Serving lunch to homeless since 2009

While serving as a pastor at St. Andrews United Methodist Church in Highlands Ranch, Herships founded the lunch line in 2009.

In 2019, a new pastor and director began to head up After Hours. “That person was Rev. Dr. Tyler Kaufmann,” the website explains. “In need of a break from traditional church setting Tyler moved to Colorado intending to manage a coffee shop awhile holding small group faith studies in bars and coffee shops. He let leaders of the Mountain Sky Conference of the United Methodist Church know his plans and was eventually invited to become After Hours’ next leader.”

Today, Robertson heads the group. “Most recently Logan has served as assistant to the director at Network Coffee House, a hospitality house not far from Civic Center Park, where the focus is on building long-term redemptive relationships with folks who make their home on the street,” according to the website. “Logan has also worked in advocacy, organizing for innovative approaches to housing and service on behalf of our friends on the street and against the criminalization of homelessness.”

How to help After Hours

After Hours currently is having its annual fundraising campaign. Its annual Christmas Shindig will be at 7 p.m. Dec. 6 at the Irish Rover bar.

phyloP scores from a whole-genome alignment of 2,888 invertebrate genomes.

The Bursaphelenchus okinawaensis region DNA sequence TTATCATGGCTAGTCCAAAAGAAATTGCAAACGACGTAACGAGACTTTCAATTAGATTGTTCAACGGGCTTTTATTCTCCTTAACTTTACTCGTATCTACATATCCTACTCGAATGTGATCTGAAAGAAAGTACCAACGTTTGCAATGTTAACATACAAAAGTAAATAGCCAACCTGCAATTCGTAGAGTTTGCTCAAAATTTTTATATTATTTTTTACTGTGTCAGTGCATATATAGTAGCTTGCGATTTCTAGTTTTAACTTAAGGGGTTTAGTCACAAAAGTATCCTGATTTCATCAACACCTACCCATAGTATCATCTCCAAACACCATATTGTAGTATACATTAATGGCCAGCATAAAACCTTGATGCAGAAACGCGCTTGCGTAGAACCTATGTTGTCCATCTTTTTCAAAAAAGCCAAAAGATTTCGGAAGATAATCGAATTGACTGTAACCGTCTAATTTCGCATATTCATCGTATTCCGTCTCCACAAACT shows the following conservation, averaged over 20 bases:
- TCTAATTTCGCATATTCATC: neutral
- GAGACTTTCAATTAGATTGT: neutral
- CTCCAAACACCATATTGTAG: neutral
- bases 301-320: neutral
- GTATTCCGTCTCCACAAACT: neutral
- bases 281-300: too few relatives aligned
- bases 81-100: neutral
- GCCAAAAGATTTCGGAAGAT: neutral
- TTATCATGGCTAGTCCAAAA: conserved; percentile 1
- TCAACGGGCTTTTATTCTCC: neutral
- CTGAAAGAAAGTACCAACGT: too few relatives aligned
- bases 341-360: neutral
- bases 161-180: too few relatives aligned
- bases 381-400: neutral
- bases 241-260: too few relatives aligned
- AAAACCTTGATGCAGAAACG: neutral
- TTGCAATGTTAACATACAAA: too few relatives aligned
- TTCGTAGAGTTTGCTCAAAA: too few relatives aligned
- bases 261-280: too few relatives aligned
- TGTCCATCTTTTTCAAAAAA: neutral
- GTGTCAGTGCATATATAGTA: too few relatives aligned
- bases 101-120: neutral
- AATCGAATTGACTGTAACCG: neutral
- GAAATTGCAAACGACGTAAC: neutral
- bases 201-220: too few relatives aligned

For those who want to support After Hours, the organization always could use some hep preparing lunches. “Anyone who feels called to make lunches is more than welcome to join us in one of the bars we meet in,” Robertson told NewsBreak. “Our schedule is on our website and also published on social media. You don’t have to stay for our community time following lunch making. Some folks make lunches, say ‘hi’ then go. It’s show up how you feel comfortable.”

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I have been in the news business more than 30 years, spending much of my career at some of the best local newspapers in the country. Today, I report on Denver City Hall, homelessness and other topics for NewsBreak, much like I did in my twenties covering Newport Beach, Calif. for the Daily Pilot. I consider myself a lucky guy to still be doing what I love after so many years.

Denver, CO